IN VITRO FERTILIZATION / ICSI
IN VITRO FERTILIZATION
This technique consists of obtaining eggs, fertilizing them in the laboratory with sperm and then transferring the embryos to the uterus. In vitro fertilization (IVF) is advised when the fallopian tubes are damaged (tubal obstructions, tube-peritoneal adhesions, tubal surgeries); in cases of sperm disorders (mild to moderate male factor); in severe endometriosis; in cases of infertility without apparent cause; and when there have been previous failed inseminations.
To begin the procedure, different drugs are used to stimulate the ovary to produce the necessary number of eggs, without putting the woman’s health at risk. Through vaginal ultrasounds and measurements of hormones in the blood, it is possible to know when the eggs that are inside small cells in the ovaries (called Follicles) are mature. It is then that the eggs are extracted through a transvaginal ovarian puncture performed under ultrasound control in our operating room. This process lasts just 15 minutes and the woman receives gentle sedation so as not to suffer any discomfort. In two hours, she can return to her house. Meanwhile, in our laboratories equipped with the latest technology, the eggs are conditioned and the sperm sample is prepared using the recovery method that the sample requires. The eggs can be used immediately to fertilize sperm or frozen for future attempts. If you want to use them immediately, the eggs are placed together with sperm in a capsule for fertilization to occur. Fertilization occurs when the sperm enters the egg without help, by itself, and is evidenced in the laboratory when at 18 hours two pronuclei appear inside the egg, one corresponding to the nuclear material of the egg and the other to that of the sperm.
In the case of severe male factors, previous fertilization failures and presence of sperm agglutination, intracytoplasmic oocyte injection or ICSI is used in which a sperm is directly introduced into each egg. After about 18 hours, our fertilization experts examine the eggs to find out how many have been effectively fertilized or fertilized. They are left in culture conditions for a few more hours, during which the fertilized eggs begin to divide.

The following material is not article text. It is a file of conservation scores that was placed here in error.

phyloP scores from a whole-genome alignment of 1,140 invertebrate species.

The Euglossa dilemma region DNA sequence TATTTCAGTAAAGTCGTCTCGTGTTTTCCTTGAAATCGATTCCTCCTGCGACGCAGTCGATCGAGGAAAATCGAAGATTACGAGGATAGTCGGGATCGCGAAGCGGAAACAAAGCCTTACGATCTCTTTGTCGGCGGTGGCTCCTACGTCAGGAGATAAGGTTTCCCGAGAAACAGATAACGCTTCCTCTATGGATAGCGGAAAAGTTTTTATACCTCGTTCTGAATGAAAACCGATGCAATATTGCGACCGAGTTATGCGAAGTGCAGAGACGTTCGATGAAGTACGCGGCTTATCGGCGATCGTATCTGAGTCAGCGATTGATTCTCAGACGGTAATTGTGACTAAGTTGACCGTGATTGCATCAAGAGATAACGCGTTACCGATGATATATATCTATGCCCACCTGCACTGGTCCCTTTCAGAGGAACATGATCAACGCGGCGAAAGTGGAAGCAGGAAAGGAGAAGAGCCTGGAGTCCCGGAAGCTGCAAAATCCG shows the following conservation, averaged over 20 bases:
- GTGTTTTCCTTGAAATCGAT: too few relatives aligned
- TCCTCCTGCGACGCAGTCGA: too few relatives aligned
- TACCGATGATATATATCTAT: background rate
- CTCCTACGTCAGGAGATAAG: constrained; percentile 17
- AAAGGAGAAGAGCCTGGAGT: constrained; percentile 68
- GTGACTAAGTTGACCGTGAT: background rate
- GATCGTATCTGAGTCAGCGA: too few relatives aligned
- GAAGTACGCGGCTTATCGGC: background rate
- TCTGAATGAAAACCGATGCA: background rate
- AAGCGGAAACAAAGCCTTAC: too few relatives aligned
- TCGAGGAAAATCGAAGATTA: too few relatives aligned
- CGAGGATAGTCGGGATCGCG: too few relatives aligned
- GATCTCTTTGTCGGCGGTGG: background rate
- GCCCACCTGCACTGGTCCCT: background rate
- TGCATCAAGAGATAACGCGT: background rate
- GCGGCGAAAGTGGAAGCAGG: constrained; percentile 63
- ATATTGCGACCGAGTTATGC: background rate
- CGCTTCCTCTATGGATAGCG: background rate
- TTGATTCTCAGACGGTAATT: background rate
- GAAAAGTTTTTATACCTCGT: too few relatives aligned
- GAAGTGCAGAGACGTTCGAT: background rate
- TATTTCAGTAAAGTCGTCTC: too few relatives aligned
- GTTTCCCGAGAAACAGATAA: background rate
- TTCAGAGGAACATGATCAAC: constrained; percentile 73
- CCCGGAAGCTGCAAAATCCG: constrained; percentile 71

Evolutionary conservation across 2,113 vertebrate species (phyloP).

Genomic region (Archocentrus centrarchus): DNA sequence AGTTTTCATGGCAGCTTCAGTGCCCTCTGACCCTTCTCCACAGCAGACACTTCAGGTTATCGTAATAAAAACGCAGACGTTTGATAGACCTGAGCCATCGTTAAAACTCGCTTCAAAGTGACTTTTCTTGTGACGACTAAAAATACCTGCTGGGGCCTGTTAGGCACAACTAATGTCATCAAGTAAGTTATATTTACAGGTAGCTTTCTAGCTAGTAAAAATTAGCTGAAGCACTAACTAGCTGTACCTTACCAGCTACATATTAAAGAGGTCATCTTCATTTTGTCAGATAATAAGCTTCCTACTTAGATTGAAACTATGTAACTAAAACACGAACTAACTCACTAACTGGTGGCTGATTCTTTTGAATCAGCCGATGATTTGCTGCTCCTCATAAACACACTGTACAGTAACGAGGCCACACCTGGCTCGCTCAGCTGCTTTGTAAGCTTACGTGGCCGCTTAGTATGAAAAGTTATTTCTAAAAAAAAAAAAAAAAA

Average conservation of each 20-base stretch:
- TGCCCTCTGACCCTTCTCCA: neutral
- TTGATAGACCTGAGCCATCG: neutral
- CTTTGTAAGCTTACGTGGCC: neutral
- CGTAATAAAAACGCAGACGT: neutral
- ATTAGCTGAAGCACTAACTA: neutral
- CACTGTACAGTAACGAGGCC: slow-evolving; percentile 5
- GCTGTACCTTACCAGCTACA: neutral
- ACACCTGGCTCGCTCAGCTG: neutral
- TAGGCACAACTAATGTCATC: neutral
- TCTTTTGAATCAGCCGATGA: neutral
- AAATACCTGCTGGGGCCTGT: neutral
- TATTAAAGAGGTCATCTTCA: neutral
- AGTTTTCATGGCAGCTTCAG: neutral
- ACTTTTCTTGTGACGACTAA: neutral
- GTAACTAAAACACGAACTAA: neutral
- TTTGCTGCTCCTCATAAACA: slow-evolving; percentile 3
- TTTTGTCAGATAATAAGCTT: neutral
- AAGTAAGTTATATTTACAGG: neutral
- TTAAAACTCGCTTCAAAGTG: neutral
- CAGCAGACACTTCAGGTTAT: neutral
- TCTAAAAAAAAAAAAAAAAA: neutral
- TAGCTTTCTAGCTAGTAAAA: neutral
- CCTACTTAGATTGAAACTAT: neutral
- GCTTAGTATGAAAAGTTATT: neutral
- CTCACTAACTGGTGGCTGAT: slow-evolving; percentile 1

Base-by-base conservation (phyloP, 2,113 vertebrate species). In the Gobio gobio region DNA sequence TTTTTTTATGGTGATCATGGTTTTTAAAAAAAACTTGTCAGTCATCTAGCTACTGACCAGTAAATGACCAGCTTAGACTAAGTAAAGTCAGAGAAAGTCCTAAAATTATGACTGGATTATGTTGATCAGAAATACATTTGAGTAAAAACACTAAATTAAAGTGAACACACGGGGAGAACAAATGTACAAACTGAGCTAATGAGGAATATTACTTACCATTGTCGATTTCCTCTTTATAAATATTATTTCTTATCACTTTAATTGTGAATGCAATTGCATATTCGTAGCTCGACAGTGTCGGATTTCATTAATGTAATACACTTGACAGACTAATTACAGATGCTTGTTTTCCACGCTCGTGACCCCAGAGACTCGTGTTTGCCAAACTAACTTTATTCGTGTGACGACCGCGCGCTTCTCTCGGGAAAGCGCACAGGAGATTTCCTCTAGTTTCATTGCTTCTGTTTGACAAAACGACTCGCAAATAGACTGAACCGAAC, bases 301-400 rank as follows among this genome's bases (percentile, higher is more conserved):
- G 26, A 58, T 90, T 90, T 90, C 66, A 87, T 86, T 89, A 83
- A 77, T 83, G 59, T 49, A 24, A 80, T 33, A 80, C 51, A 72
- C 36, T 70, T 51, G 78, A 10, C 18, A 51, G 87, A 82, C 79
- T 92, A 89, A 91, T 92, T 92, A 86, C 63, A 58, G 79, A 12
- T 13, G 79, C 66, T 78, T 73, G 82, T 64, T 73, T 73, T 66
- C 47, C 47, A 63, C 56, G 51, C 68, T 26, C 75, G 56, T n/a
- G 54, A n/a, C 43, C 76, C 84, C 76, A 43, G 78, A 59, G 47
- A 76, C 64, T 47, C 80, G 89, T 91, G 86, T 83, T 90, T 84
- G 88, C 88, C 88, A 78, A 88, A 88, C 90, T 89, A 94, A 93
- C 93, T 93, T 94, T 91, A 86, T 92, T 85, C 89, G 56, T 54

Depending on each particular clinical situation, the day on which the embryos will be transferred to the uterus will be decided. The CER recommends transferring no more than two good quality embryos in women under 35 years of age – to avoid high-risk hyper multiple pregnancies – and freezing the rest of the embryos for future use (see cryopreservation).
The transfer of the embryos is carried out from 2, 3, 5 to 6 days after the eggs are extracted. Unless for some specific reason it must be deferred. It is a simple procedure that is performed under ultrasound control in an appropriate environment and does not require anesthesia. The patient can leave the hour. After 12 to 14 days it will be possible to know through a blood test of the beta subunit of chorionic gonadotropin (beta HCG) if the transfer has been completed.
The success of this technique depends on many factors, including the age of the woman, the quality of the eggs and sperm, among others. Naturally, young couples with no known history of infertility manage to get pregnant with a 20 to 25% chance per cycle, within the first year of unprotected sexual relations. New technologies have managed to greatly exceed these possibilities, reaching from 30% to 70% depending on age and technique applied.
The injection of a sperm directly into an egg, under a special microscope and through micromanipulation, has made it possible to obtain pregnancies that were once impossible. In 1992, a breakthrough was achieved in the field of assisted reproduction: sperm microinjection. In this way, many men with low quantity or low quality of sperm managed to become fathers without resorting to sperm donors. Virtually all men who have a reproductive problem in the ejaculate, in their testicles and other elements that participate in the production of semen) can have children. Sperm can be extracted from different parts of the male reproductive system. They must then be injected into eggs obtained through hormonal stimulation of the woman.